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Gerber Diesel

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Grab it here – Gerber Diesel

Background…

Few things reduce a group of grown and sensible avid outdoorsmen into an energetic exchange of “opinions” quite like the subject of the Multi-Tool. Not enough attachments, too many attachments, you pay too much, you pay too little. Just a few of the things aggressively thrown at you the second you mention any potential purchase.

Couple this with the multitude of brands, sizes, models and price ranges available to you it can get pretty overwhelming.

Let’s not forget the strange scenario that buying a Multi-Tool of a particular brand seems to automatically induct you into a cult where even defending the good points of another brand is quite sacrilege. But brand loyalty (short of sacrificing small children) isn’t the point of this article so I shall move on…

Now some people do like to go all out and buy about £170 worth of Multi-Tool that has many bits and bobs and is “used by real EOD techs in real warzones” and will survive even the most extreme conditions. This may be OK for those who are actually EOD or clearing mines/IEDs in the toughest conditions on the planet. If you have the money to spare then why not? But for the rest of us we don’t need such a high end tool at such a high end price. We want something that does its job pretty well at a pretty decent price and has a pretty decent lifespan.

My answer for this is the Gerber Diesel.

Description…

For your money you get a good variety of attachments, solid construction, a secure locking system and a rather scratch resistant black oxide coating.

I was pretty impressed when I first got this tool and I’m still happy with it years later. If I paid the now lower price for it I’d be even happier.

It does come with a padded nylon pouch with a belt loop but if I’m honest that was thrown into a kit box somewhere in favour of a Pistol mag pouch that accommodates the tool quite nicely. Or alternatively, it fits pretty well in the mag pouch on the Osprey admin panel.

The black oxide coating is of decent quality so there is little fear of rust.  Despite a fair amount of outdoor use the coating has yet to shown any signs of wear, besides the odd scratch.

The bottom two star bolts are still tight. Although, I’m unsure as to how you would go about replacing them when the need arises.  The top rivet for the pliers has also yet to develop any real play.

The frame itself is a sturdy 2mm of steel. The pliers are about 2mm thick at the thinnest point and 5/6mm thick at the widest point. The locking system on the pliers is something I had initial worries about due to the wear on the button springs.  But, they are still quite firm.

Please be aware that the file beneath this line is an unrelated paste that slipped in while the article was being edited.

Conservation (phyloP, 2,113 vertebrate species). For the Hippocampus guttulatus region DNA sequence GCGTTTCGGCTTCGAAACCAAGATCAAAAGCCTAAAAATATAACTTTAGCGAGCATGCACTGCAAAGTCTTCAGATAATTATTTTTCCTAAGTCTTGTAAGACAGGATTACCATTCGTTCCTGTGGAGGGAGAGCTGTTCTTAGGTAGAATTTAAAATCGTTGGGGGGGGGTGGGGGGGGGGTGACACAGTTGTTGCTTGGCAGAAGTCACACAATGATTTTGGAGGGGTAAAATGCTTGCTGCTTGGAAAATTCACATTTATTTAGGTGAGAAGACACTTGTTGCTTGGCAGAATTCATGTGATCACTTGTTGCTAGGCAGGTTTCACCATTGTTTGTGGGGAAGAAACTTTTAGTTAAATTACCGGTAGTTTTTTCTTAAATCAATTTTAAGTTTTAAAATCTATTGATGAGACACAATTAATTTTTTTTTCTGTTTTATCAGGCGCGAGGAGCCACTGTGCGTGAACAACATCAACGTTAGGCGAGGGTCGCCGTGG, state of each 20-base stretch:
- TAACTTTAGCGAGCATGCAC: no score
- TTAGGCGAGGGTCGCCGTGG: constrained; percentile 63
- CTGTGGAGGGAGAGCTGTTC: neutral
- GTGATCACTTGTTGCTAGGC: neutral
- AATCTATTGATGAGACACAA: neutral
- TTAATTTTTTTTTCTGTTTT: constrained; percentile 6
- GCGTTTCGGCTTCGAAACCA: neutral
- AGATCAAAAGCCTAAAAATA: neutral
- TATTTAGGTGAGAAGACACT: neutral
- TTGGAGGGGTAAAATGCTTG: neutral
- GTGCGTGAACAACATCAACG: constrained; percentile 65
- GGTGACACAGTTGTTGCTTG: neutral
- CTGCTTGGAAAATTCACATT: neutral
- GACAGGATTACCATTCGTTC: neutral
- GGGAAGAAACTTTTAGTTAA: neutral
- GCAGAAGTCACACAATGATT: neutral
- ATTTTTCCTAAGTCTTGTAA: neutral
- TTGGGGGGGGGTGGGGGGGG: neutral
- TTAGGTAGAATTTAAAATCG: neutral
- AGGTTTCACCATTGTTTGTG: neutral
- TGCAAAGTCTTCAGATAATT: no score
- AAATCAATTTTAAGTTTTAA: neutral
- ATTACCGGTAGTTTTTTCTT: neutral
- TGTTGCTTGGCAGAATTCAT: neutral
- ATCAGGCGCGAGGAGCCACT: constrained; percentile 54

The tool attachments are various thicknesses.  The smaller ones range from 2mm-3mm in thickness and the larger of the tools ranging from 3mm-4mm in thickness. I’m yet to see any chips or dents in any of the tools despite being used on a variety of hard and soft materials.

The tool locks on the bottom of the frame are plastic which is a slight concern, especially in the winter months.  I’d much prefer these to be a coated metal. If you were savvy enough or knew someone to do this kind of customisation then it’s something I’d loom into. Still, they have held up so far.

Unlike some of the pricier Multi-Tools the attachments on this tool have a variety of uses. On one side there’s a file that’s great for fingernails up to small bits of metal.  A thin flat blade screwdriver, a slim Philips screwdriver, a wide flat blade screwdriver and a partially Serrated blade that is surprisingly sharp. On the other side there is a saw blade with a double row of teeth that is good for small bits of wood and PVC. There’s a tin opener for…well…opening tins, a bottle opener, a weird thing with a round hole that I have admittedly yet to figure out it’s use and a pretty solid pair of scissors with a good return spring.

The main use of the tool, however, is a pretty solid pair of retractable pliers. My only real bag up is the locking system is a bit of a pain with some of the attachments. Pulling the lock back and folding the tool back in place can be a nuisance if your hands are wet or slippery.

 

 

It has a pretty slick black finish that gives off little shine. It’s of the Gerber brand but isn’t plastered with Bear Gryll’s name. The main point of Allyness for this tool however, is when you lend it to someone and they almost always say “nice Gerber”. Don’t let them out your sight though as good Multi-Tools and knives have a habit of going walkabout when lent out.

Opinion…

All in all it’s a solid tool that does pretty much everything you want it to do at a decent price whilst still retaining good quality. If you need something a bit more advanced then by all means look at more high end tools.  But, if you’re looking for a good everyday tool, or an upgrade from your corner shop tool without breaking the bank, then this Multi-Tool is at least worth a look.

Cost – ££££: I paid about £100 back about 4 years ago from the Gerber UK store. You can still get them from the Gerber store for about £85 but I’m sure if you look around you could get a new one from £75. (Gerber Diesel)
• Value for money 1-5: 5, you really do get what you pay for
• Ease of use 1-5: 4, very easy and versatile too especially with the additions.
• Construction 1-5: 4, as mentioned I would prefer if the plastic locks were coated metal.
• Allyness 1-5: 4, it’s a Gerber, only loses a point because they make stuff for Bear Grylls.

This Kit Pest Review was written by Rob “Harley” Quin. Hopefully you enjoyed it and if you have any thoughts or comments related to this article then leave a comment!